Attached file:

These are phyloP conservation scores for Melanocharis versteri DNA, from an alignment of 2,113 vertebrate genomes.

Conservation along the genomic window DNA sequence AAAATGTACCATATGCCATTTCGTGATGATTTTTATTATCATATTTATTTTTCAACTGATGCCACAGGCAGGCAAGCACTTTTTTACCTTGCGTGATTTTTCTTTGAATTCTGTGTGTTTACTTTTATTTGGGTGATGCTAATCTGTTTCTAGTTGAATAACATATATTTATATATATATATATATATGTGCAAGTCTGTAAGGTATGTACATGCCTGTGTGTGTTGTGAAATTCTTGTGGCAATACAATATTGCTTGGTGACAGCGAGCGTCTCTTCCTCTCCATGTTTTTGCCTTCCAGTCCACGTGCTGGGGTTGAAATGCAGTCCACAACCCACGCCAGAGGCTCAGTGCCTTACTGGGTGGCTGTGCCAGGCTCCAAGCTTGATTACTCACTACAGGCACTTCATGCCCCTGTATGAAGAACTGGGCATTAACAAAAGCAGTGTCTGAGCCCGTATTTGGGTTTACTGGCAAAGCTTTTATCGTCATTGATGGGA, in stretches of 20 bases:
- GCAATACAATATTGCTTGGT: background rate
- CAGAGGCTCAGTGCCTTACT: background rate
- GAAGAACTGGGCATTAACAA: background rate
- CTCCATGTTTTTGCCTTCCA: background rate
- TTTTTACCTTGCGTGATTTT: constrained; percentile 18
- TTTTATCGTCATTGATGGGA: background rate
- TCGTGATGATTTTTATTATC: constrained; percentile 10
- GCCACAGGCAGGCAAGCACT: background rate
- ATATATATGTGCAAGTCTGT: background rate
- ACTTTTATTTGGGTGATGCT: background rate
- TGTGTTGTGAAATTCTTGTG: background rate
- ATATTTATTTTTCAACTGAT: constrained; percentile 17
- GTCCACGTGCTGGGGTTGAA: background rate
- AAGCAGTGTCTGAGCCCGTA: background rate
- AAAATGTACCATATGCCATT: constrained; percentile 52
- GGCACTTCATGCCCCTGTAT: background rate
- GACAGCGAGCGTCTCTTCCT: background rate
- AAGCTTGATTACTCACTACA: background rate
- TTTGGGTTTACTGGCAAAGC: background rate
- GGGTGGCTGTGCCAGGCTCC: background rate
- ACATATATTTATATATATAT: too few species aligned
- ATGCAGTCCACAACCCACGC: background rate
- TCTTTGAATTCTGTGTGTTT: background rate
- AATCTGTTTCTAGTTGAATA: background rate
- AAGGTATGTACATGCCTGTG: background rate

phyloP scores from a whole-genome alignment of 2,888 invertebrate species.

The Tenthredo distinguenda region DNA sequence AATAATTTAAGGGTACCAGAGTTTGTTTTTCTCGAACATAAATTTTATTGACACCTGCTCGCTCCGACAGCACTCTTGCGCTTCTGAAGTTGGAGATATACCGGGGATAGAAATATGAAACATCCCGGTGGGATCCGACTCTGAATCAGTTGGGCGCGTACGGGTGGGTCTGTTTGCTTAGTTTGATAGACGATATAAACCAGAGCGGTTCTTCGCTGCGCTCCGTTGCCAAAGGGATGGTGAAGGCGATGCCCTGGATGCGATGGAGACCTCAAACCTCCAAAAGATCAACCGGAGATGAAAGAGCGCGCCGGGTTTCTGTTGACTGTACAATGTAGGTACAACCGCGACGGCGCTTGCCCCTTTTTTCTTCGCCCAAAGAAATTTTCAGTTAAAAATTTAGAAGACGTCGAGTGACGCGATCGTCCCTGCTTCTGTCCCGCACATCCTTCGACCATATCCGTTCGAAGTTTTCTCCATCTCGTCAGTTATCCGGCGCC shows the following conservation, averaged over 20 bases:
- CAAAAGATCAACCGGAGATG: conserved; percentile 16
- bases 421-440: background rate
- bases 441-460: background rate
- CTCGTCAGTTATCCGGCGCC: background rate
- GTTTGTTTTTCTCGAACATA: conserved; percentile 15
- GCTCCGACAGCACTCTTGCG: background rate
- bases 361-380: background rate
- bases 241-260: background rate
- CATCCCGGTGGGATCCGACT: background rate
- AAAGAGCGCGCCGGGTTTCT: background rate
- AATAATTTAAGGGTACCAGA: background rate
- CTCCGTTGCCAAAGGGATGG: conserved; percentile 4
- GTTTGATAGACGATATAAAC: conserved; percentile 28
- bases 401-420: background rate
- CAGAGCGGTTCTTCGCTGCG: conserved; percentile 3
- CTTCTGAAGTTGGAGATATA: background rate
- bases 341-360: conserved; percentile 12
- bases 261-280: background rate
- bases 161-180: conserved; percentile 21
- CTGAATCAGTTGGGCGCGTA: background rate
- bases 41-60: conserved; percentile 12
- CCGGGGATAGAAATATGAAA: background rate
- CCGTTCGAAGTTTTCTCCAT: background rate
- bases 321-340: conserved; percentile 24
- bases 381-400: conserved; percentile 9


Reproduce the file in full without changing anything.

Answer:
These are phyloP conservation scores for Melanocharis versteri DNA, from an alignment of 2,113 vertebrate genomes.

Conservation along the genomic window DNA sequence AAAATGTACCATATGCCATTTCGTGATGATTTTTATTATCATATTTATTTTTCAACTGATGCCACAGGCAGGCAAGCACTTTTTTACCTTGCGTGATTTTTCTTTGAATTCTGTGTGTTTACTTTTATTTGGGTGATGCTAATCTGTTTCTAGTTGAATAACATATATTTATATATATATATATATATGTGCAAGTCTGTAAGGTATGTACATGCCTGTGTGTGTTGTGAAATTCTTGTGGCAATACAATATTGCTTGGTGACAGCGAGCGTCTCTTCCTCTCCATGTTTTTGCCTTCCAGTCCACGTGCTGGGGTTGAAATGCAGTCCACAACCCACGCCAGAGGCTCAGTGCCTTACTGGGTGGCTGTGCCAGGCTCCAAGCTTGATTACTCACTACAGGCACTTCATGCCCCTGTATGAAGAACTGGGCATTAACAAAAGCAGTGTCTGAGCCCGTATTTGGGTTTACTGGCAAAGCTTTTATCGTCATTGATGGGA, in stretches of 20 bases:
- GCAATACAATATTGCTTGGT: background rate
- CAGAGGCTCAGTGCCTTACT: background rate
- GAAGAACTGGGCATTAACAA: background rate
- CTCCATGTTTTTGCCTTCCA: background rate
- TTTTTACCTTGCGTGATTTT: constrained; percentile 18
- TTTTATCGTCATTGATGGGA: background rate
- TCGTGATGATTTTTATTATC: constrained; percentile 10
- GCCACAGGCAGGCAAGCACT: background rate
- ATATATATGTGCAAGTCTGT: background rate
- ACTTTTATTTGGGTGATGCT: background rate
- TGTGTTGTGAAATTCTTGTG: background rate
- ATATTTATTTTTCAACTGAT: constrained; percentile 17
- GTCCACGTGCTGGGGTTGAA: background rate
- AAGCAGTGTCTGAGCCCGTA: background rate
- AAAATGTACCATATGCCATT: constrained; percentile 52
- GGCACTTCATGCCCCTGTAT: background rate
- GACAGCGAGCGTCTCTTCCT: background rate
- AAGCTTGATTACTCACTACA: background rate
- TTTGGGTTTACTGGCAAAGC: background rate
- GGGTGGCTGTGCCAGGCTCC: background rate
- ACATATATTTATATATATAT: too few species aligned
- ATGCAGTCCACAACCCACGC: background rate
- TCTTTGAATTCTGTGTGTTT: background rate
- AATCTGTTTCTAGTTGAATA: background rate
- AAGGTATGTACATGCCTGTG: background rate

phyloP scores from a whole-genome alignment of 2,888 invertebrate species.

The Tenthredo distinguenda region DNA sequence AATAATTTAAGGGTACCAGAGTTTGTTTTTCTCGAACATAAATTTTATTGACACCTGCTCGCTCCGACAGCACTCTTGCGCTTCTGAAGTTGGAGATATACCGGGGATAGAAATATGAAACATCCCGGTGGGATCCGACTCTGAATCAGTTGGGCGCGTACGGGTGGGTCTGTTTGCTTAGTTTGATAGACGATATAAACCAGAGCGGTTCTTCGCTGCGCTCCGTTGCCAAAGGGATGGTGAAGGCGATGCCCTGGATGCGATGGAGACCTCAAACCTCCAAAAGATCAACCGGAGATGAAAGAGCGCGCCGGGTTTCTGTTGACTGTACAATGTAGGTACAACCGCGACGGCGCTTGCCCCTTTTTTCTTCGCCCAAAGAAATTTTCAGTTAAAAATTTAGAAGACGTCGAGTGACGCGATCGTCCCTGCTTCTGTCCCGCACATCCTTCGACCATATCCGTTCGAAGTTTTCTCCATCTCGTCAGTTATCCGGCGCC shows the following conservation, averaged over 20 bases:
- CAAAAGATCAACCGGAGATG: conserved; percentile 16
- bases 421-440: background rate
- bases 441-460: background rate
- CTCGTCAGTTATCCGGCGCC: background rate
- GTTTGTTTTTCTCGAACATA: conserved; percentile 15
- GCTCCGACAGCACTCTTGCG: background rate
- bases 361-380: background rate
- bases 241-260: background rate
- CATCCCGGTGGGATCCGACT: background rate
- AAAGAGCGCGCCGGGTTTCT: background rate
- AATAATTTAAGGGTACCAGA: background rate
- CTCCGTTGCCAAAGGGATGG: conserved; percentile 4
- GTTTGATAGACGATATAAAC: conserved; percentile 28
- bases 401-420: background rate
- CAGAGCGGTTCTTCGCTGCG: conserved; percentile 3
- CTTCTGAAGTTGGAGATATA: background rate
- bases 341-360: conserved; percentile 12
- bases 261-280: background rate
- bases 161-180: conserved; percentile 21
- CTGAATCAGTTGGGCGCGTA: background rate
- bases 41-60: conserved; percentile 12
- CCGGGGATAGAAATATGAAA: background rate
- CCGTTCGAAGTTTTCTCCAT: background rate
- bases 321-340: conserved; percentile 24
- bases 381-400: conserved; percentile 9